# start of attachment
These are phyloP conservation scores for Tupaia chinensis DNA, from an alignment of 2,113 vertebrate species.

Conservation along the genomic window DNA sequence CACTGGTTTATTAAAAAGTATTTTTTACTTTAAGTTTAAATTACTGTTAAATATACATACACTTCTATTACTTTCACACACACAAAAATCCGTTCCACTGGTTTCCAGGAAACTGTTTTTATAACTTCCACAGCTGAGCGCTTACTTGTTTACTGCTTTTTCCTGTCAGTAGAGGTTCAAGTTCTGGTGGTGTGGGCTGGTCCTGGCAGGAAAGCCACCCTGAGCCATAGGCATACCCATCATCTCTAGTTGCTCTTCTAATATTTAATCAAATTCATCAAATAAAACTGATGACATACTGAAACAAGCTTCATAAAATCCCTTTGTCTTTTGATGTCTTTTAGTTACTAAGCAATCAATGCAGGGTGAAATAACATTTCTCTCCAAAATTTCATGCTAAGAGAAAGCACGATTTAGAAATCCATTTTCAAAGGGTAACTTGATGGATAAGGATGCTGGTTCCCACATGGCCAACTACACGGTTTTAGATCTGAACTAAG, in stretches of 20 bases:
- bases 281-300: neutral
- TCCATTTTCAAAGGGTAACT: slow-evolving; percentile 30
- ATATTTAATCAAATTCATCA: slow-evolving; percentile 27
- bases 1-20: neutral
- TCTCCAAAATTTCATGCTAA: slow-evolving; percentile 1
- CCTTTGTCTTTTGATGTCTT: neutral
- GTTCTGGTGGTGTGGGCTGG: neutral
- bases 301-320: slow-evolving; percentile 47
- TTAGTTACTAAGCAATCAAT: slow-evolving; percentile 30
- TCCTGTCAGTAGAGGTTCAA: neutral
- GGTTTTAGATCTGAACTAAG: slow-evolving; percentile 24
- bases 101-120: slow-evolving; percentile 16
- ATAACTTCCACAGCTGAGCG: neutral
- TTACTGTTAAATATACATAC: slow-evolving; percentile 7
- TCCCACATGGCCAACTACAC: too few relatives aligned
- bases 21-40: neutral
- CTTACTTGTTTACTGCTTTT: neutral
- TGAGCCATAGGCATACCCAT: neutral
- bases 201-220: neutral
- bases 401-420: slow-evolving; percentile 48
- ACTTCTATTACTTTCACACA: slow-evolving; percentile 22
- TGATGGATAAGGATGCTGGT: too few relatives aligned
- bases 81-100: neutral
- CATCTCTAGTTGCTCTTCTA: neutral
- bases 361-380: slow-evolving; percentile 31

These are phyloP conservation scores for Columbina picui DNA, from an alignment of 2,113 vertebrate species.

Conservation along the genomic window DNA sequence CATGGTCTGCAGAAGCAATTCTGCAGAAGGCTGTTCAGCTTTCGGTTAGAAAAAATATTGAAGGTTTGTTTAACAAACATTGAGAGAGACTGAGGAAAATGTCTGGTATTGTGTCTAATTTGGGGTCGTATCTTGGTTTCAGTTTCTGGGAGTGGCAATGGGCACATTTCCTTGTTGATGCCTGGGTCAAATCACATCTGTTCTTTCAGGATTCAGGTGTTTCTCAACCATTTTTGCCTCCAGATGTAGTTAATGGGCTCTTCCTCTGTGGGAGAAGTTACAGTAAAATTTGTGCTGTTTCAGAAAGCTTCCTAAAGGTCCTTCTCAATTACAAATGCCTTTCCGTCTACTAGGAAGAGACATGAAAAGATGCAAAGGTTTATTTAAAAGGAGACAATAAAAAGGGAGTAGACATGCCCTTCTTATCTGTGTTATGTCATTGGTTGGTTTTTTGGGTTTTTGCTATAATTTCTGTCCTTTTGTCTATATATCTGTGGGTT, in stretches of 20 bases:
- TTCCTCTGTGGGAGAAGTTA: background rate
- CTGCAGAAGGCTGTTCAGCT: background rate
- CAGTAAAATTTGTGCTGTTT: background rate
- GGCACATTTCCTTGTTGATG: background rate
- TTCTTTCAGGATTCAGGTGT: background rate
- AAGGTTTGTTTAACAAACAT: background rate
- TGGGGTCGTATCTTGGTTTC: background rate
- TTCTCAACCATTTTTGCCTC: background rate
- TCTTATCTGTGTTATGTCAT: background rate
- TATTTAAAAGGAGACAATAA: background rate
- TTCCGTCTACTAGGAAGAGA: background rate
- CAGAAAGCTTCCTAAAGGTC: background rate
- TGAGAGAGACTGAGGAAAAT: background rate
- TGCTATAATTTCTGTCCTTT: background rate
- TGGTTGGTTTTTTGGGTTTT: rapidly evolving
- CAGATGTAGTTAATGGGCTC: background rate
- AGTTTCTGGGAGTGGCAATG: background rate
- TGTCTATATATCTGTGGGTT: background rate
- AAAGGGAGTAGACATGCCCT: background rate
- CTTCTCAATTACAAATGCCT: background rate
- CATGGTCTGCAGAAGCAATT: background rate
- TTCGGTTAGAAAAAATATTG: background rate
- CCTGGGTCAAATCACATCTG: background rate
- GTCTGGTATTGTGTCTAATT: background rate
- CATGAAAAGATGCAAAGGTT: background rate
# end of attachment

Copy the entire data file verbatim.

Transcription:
These are phyloP conservation scores for Tupaia chinensis DNA, from an alignment of 2,113 vertebrate species.

Conservation along the genomic window DNA sequence CACTGGTTTATTAAAAAGTATTTTTTACTTTAAGTTTAAATTACTGTTAAATATACATACACTTCTATTACTTTCACACACACAAAAATCCGTTCCACTGGTTTCCAGGAAACTGTTTTTATAACTTCCACAGCTGAGCGCTTACTTGTTTACTGCTTTTTCCTGTCAGTAGAGGTTCAAGTTCTGGTGGTGTGGGCTGGTCCTGGCAGGAAAGCCACCCTGAGCCATAGGCATACCCATCATCTCTAGTTGCTCTTCTAATATTTAATCAAATTCATCAAATAAAACTGATGACATACTGAAACAAGCTTCATAAAATCCCTTTGTCTTTTGATGTCTTTTAGTTACTAAGCAATCAATGCAGGGTGAAATAACATTTCTCTCCAAAATTTCATGCTAAGAGAAAGCACGATTTAGAAATCCATTTTCAAAGGGTAACTTGATGGATAAGGATGCTGGTTCCCACATGGCCAACTACACGGTTTTAGATCTGAACTAAG, in stretches of 20 bases:
- bases 281-300: neutral
- TCCATTTTCAAAGGGTAACT: slow-evolving; percentile 30
- ATATTTAATCAAATTCATCA: slow-evolving; percentile 27
- bases 1-20: neutral
- TCTCCAAAATTTCATGCTAA: slow-evolving; percentile 1
- CCTTTGTCTTTTGATGTCTT: neutral
- GTTCTGGTGGTGTGGGCTGG: neutral
- bases 301-320: slow-evolving; percentile 47
- TTAGTTACTAAGCAATCAAT: slow-evolving; percentile 30
- TCCTGTCAGTAGAGGTTCAA: neutral
- GGTTTTAGATCTGAACTAAG: slow-evolving; percentile 24
- bases 101-120: slow-evolving; percentile 16
- ATAACTTCCACAGCTGAGCG: neutral
- TTACTGTTAAATATACATAC: slow-evolving; percentile 7
- TCCCACATGGCCAACTACAC: too few relatives aligned
- bases 21-40: neutral
- CTTACTTGTTTACTGCTTTT: neutral
- TGAGCCATAGGCATACCCAT: neutral
- bases 201-220: neutral
- bases 401-420: slow-evolving; percentile 48
- ACTTCTATTACTTTCACACA: slow-evolving; percentile 22
- TGATGGATAAGGATGCTGGT: too few relatives aligned
- bases 81-100: neutral
- CATCTCTAGTTGCTCTTCTA: neutral
- bases 361-380: slow-evolving; percentile 31

These are phyloP conservation scores for Columbina picui DNA, from an alignment of 2,113 vertebrate species.

Conservation along the genomic window DNA sequence CATGGTCTGCAGAAGCAATTCTGCAGAAGGCTGTTCAGCTTTCGGTTAGAAAAAATATTGAAGGTTTGTTTAACAAACATTGAGAGAGACTGAGGAAAATGTCTGGTATTGTGTCTAATTTGGGGTCGTATCTTGGTTTCAGTTTCTGGGAGTGGCAATGGGCACATTTCCTTGTTGATGCCTGGGTCAAATCACATCTGTTCTTTCAGGATTCAGGTGTTTCTCAACCATTTTTGCCTCCAGATGTAGTTAATGGGCTCTTCCTCTGTGGGAGAAGTTACAGTAAAATTTGTGCTGTTTCAGAAAGCTTCCTAAAGGTCCTTCTCAATTACAAATGCCTTTCCGTCTACTAGGAAGAGACATGAAAAGATGCAAAGGTTTATTTAAAAGGAGACAATAAAAAGGGAGTAGACATGCCCTTCTTATCTGTGTTATGTCATTGGTTGGTTTTTTGGGTTTTTGCTATAATTTCTGTCCTTTTGTCTATATATCTGTGGGTT, in stretches of 20 bases:
- TTCCTCTGTGGGAGAAGTTA: background rate
- CTGCAGAAGGCTGTTCAGCT: background rate
- CAGTAAAATTTGTGCTGTTT: background rate
- GGCACATTTCCTTGTTGATG: background rate
- TTCTTTCAGGATTCAGGTGT: background rate
- AAGGTTTGTTTAACAAACAT: background rate
- TGGGGTCGTATCTTGGTTTC: background rate
- TTCTCAACCATTTTTGCCTC: background rate
- TCTTATCTGTGTTATGTCAT: background rate
- TATTTAAAAGGAGACAATAA: background rate
- TTCCGTCTACTAGGAAGAGA: background rate
- CAGAAAGCTTCCTAAAGGTC: background rate
- TGAGAGAGACTGAGGAAAAT: background rate
- TGCTATAATTTCTGTCCTTT: background rate
- TGGTTGGTTTTTTGGGTTTT: rapidly evolving
- CAGATGTAGTTAATGGGCTC: background rate
- AGTTTCTGGGAGTGGCAATG: background rate
- TGTCTATATATCTGTGGGTT: background rate
- AAAGGGAGTAGACATGCCCT: background rate
- CTTCTCAATTACAAATGCCT: background rate
- CATGGTCTGCAGAAGCAATT: background rate
- TTCGGTTAGAAAAAATATTG: background rate
- CCTGGGTCAAATCACATCTG: background rate
- GTCTGGTATTGTGTCTAATT: background rate
- CATGAAAAGATGCAAAGGTT: background rate